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Thursday, December 6, 2012

Kindergarten Self-Portraits

My kindergartners have been busy!  They worked really hard on creating their self-portraits.  I found a really great video on Pinterest of a teacher doing a step-by-step self-portrait with her class.  http://pinterest.com/pin/30469734949975123/

We watched the video & did it step-by-step with her.  I paused the video after every new thing she drew & talked about it with the students.  I used my document camera to draw & the students could watch me.  They drew theirs along with me.  We had a few mirrors out on each table to the students to look in to check & see what they looked like.  

Once it was all drawn out in pencil, we colored it in crayon.  We paid particular attention to our skin color, our eye color, & our hair color.  We used more than one color crayon if we needed to make a color we didn't have. 

We also added details to our backgrounds to make them more exciting & less boring!  Students could choose what to put int he background.  

Here are some of our finished self-portraits! 





If you would like to see our whole collection of kindergarten self-portraits, check out our Artsonia page!  

http://www.artsonia.com/museum/gallery.asp?exhibit=571151

Hope you enjoyed!  

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Monday, September 17, 2012

Adaptive Arts Outer Space Sculptures

     This week my adaptive arts students created outer space sculptures.  I found a recipe for "galaxy play dough" & I knew I wanted my adaptive arts kids to get their hands on it!  Here is the link for the galaxy play dough:  http://fairydustteaching.blogspot.com/2011/05/galaxy-playdough.html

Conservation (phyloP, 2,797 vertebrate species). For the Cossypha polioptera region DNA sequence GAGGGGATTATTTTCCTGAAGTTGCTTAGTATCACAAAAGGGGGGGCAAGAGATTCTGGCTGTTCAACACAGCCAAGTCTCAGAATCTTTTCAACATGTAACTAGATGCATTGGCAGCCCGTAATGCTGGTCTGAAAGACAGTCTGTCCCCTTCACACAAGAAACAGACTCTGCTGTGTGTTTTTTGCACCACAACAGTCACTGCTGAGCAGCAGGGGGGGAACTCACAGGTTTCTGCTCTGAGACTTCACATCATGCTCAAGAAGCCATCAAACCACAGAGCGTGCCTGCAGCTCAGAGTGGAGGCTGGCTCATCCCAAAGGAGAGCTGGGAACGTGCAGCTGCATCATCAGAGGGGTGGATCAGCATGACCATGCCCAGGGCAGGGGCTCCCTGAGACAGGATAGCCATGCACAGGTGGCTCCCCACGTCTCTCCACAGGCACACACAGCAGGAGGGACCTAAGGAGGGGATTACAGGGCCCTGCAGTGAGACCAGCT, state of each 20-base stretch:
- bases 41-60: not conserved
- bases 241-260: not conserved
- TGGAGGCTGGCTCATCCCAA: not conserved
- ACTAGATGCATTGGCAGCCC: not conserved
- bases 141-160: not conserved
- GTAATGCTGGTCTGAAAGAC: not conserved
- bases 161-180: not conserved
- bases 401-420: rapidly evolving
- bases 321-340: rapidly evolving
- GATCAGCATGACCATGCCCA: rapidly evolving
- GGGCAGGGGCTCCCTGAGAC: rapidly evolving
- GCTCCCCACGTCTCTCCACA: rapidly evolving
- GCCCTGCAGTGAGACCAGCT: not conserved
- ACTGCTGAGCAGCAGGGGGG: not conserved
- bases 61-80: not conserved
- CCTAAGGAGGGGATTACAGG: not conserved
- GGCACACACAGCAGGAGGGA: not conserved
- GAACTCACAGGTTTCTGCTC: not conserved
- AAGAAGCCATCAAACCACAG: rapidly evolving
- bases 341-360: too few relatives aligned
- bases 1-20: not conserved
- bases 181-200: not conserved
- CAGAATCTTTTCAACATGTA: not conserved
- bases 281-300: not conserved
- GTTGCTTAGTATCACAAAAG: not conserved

We discussed what outer space looks like & the things that we see out there.  I showed the students images of outer space.  We talked about flat art (2D) & sculpture (3D).  Then, we started out sculptures.  

Each student was given a large ball of galaxy play dough.  Then I set out varying size wood pieces, pipe cleaners, & marbles.  

Here are our outer space sculptures.  





I think they did a great job & loved how they turned out!  The best part was they loved how they turned out! 



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Saturday, September 15, 2012

Adaptive Arts Class

This is my first year teaching an adaptive arts class.  I only have two or three students that come to class, and at first I thought it was going to be a real challenge.  After the fourth week of school though, I have found that this is an amazing class!  I was worried about underestimating what our students could do... or knowing their abilities & what they were capable of doing.  
The first week of school, I read No David!  Then we created our Davids.  
I found this lesson through Pinterest (what haven't I found through Pinterest?!) & here is the original link to Fall Into First's blog: 
http://www.fallintofirst.com/2012/06/david-learns-school-rules.html .  

I chose this lesson because I wanted to go over our classroom rules & I wanted to get an understanding for what the students were capable of.... Following directions - check.  Gluing - check. Understanding the big picture - check.  Having fun while making art - check!  
The students created their Davids & I think they turned out pretty cute.  
Here are our Davids
 I had precut shapes for one of the students as they are not able to use scissors.  
The other student tried their hand at cutting on their own.  Pretty good job.  :)

Tuesday, September 11, 2012

International Dot Day!

     September 15th is International Dot Day!  It celebrates the story of The Dot, by Peter H. Reynolds.  Vashti, a little girl, thinks she can't draw.  Her art teacher helps her believe that she is an artist by telling her to make a mark & see where it takes her!  
     If you would like to learn more about International Dot Day, click this link:  http://fablevisionlearning.com/dotday/
     We are celebrating International Dot Day on Friday, September 14th in our school.  Students & staff are wearing dots on Friday, reading the dot, & even watching it as a video!  
     In the art room, we are creating some exciting dots!  In second grade, we read The Dot & then worked in stations to create their dots.  On each table, I set out 2 colors of markers & many colors of crayons.  Students stood up out of their chairs, & they had one minute to use the markers at each table to start their dots.  Then we moved to the next table, & so on, until they made it around to all six tables.